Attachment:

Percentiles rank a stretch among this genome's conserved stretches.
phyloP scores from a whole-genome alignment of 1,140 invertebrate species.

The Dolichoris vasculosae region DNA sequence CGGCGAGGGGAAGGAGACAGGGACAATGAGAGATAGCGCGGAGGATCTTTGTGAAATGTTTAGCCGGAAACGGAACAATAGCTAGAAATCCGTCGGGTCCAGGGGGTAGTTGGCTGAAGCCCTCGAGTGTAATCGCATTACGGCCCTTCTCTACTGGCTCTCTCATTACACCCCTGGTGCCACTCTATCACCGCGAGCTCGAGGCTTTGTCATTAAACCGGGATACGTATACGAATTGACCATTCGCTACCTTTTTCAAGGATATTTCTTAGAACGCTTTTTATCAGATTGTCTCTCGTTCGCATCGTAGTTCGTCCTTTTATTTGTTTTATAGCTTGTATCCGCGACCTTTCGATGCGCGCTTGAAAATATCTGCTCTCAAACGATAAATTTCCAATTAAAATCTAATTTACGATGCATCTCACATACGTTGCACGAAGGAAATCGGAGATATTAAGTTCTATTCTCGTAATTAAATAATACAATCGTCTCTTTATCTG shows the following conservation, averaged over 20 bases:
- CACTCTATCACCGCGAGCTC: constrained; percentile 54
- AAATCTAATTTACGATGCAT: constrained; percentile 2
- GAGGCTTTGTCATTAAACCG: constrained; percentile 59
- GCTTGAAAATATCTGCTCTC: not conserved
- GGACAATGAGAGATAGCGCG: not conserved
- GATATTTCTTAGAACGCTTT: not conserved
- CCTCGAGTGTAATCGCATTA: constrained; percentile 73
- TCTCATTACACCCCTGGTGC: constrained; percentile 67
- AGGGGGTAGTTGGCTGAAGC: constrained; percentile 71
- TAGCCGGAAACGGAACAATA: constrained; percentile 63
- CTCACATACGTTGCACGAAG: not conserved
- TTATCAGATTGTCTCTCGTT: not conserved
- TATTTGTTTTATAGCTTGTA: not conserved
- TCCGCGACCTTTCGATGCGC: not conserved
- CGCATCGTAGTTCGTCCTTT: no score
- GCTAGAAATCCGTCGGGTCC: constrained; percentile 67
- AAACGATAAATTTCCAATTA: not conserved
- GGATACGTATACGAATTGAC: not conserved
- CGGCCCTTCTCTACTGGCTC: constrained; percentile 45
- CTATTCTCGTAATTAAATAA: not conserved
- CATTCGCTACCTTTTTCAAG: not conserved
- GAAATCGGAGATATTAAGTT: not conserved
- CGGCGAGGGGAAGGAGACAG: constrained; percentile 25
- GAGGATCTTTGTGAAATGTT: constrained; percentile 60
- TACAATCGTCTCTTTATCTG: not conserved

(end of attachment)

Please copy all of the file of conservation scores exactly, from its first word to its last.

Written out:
Percentiles rank a stretch among this genome's conserved stretches.
phyloP scores from a whole-genome alignment of 1,140 invertebrate species.

The Dolichoris vasculosae region DNA sequence CGGCGAGGGGAAGGAGACAGGGACAATGAGAGATAGCGCGGAGGATCTTTGTGAAATGTTTAGCCGGAAACGGAACAATAGCTAGAAATCCGTCGGGTCCAGGGGGTAGTTGGCTGAAGCCCTCGAGTGTAATCGCATTACGGCCCTTCTCTACTGGCTCTCTCATTACACCCCTGGTGCCACTCTATCACCGCGAGCTCGAGGCTTTGTCATTAAACCGGGATACGTATACGAATTGACCATTCGCTACCTTTTTCAAGGATATTTCTTAGAACGCTTTTTATCAGATTGTCTCTCGTTCGCATCGTAGTTCGTCCTTTTATTTGTTTTATAGCTTGTATCCGCGACCTTTCGATGCGCGCTTGAAAATATCTGCTCTCAAACGATAAATTTCCAATTAAAATCTAATTTACGATGCATCTCACATACGTTGCACGAAGGAAATCGGAGATATTAAGTTCTATTCTCGTAATTAAATAATACAATCGTCTCTTTATCTG shows the following conservation, averaged over 20 bases:
- CACTCTATCACCGCGAGCTC: constrained; percentile 54
- AAATCTAATTTACGATGCAT: constrained; percentile 2
- GAGGCTTTGTCATTAAACCG: constrained; percentile 59
- GCTTGAAAATATCTGCTCTC: not conserved
- GGACAATGAGAGATAGCGCG: not conserved
- GATATTTCTTAGAACGCTTT: not conserved
- CCTCGAGTGTAATCGCATTA: constrained; percentile 73
- TCTCATTACACCCCTGGTGC: constrained; percentile 67
- AGGGGGTAGTTGGCTGAAGC: constrained; percentile 71
- TAGCCGGAAACGGAACAATA: constrained; percentile 63
- CTCACATACGTTGCACGAAG: not conserved
- TTATCAGATTGTCTCTCGTT: not conserved
- TATTTGTTTTATAGCTTGTA: not conserved
- TCCGCGACCTTTCGATGCGC: not conserved
- CGCATCGTAGTTCGTCCTTT: no score
- GCTAGAAATCCGTCGGGTCC: constrained; percentile 67
- AAACGATAAATTTCCAATTA: not conserved
- GGATACGTATACGAATTGAC: not conserved
- CGGCCCTTCTCTACTGGCTC: constrained; percentile 45
- CTATTCTCGTAATTAAATAA: not conserved
- CATTCGCTACCTTTTTCAAG: not conserved
- GAAATCGGAGATATTAAGTT: not conserved
- CGGCGAGGGGAAGGAGACAG: constrained; percentile 25
- GAGGATCTTTGTGAAATGTT: constrained; percentile 60
- TACAATCGTCTCTTTATCTG: not conserved